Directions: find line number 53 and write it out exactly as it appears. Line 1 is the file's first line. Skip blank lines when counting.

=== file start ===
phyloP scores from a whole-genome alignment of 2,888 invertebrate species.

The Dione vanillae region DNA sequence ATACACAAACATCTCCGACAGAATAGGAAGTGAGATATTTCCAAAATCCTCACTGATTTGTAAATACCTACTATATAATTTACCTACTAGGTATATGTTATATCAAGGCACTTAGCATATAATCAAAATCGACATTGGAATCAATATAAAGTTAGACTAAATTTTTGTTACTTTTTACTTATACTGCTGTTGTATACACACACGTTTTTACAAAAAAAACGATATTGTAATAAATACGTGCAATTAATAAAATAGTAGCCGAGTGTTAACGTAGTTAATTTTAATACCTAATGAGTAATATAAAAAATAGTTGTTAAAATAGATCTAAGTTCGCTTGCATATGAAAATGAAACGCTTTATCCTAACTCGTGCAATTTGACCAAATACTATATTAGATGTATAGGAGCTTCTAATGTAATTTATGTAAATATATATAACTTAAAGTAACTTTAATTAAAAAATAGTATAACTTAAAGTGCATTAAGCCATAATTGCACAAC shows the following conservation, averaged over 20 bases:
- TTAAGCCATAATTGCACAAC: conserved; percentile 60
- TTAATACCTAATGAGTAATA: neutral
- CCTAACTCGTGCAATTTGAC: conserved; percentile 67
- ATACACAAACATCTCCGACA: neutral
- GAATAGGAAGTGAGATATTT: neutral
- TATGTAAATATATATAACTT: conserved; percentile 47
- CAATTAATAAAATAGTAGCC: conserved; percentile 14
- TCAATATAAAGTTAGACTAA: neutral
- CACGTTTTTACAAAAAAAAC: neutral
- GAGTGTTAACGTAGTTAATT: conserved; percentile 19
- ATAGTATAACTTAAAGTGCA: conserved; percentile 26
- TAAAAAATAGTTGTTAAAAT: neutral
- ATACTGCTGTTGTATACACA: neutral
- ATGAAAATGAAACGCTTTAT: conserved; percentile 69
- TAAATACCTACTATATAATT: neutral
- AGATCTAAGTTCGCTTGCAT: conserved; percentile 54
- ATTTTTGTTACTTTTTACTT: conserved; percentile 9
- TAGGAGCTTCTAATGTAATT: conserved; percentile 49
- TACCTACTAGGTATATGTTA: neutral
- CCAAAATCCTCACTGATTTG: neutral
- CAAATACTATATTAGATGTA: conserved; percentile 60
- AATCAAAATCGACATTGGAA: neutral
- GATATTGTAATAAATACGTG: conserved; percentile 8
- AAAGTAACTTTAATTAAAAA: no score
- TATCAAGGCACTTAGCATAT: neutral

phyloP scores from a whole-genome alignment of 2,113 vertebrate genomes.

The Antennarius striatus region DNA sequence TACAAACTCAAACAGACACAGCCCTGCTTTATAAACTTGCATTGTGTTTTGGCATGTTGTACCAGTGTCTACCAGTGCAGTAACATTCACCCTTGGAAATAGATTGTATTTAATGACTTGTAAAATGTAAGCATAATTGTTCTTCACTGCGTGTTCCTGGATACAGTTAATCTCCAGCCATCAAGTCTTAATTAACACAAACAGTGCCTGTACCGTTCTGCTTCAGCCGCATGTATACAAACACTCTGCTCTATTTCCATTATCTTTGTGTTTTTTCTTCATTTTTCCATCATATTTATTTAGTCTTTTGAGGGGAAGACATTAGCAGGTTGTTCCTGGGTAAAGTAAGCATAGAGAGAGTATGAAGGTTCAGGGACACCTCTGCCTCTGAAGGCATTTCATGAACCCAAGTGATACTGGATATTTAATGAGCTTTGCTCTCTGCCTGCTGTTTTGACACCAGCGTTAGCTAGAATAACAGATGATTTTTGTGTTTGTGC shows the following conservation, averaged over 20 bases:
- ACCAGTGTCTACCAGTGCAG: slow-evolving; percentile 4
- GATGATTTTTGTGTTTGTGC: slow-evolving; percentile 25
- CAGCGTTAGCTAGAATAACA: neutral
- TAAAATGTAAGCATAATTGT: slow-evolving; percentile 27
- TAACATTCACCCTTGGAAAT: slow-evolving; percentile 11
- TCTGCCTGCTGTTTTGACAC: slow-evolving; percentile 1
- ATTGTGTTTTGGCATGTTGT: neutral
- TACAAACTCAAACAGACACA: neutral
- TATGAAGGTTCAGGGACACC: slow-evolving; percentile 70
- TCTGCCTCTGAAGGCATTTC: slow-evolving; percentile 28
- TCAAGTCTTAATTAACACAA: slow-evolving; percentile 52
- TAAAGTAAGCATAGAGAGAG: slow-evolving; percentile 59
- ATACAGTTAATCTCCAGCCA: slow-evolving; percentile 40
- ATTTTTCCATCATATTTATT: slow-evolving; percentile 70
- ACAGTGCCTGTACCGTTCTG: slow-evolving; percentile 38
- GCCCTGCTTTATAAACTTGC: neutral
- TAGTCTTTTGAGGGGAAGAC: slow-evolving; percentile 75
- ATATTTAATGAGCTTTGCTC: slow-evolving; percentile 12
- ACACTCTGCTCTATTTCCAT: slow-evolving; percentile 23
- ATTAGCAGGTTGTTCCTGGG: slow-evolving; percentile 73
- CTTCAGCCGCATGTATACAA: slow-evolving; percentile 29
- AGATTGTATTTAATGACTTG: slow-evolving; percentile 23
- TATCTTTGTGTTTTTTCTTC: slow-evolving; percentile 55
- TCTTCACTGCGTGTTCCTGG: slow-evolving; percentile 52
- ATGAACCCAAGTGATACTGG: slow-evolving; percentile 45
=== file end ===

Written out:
- TCTTCACTGCGTGTTCCTGG: slow-evolving; percentile 52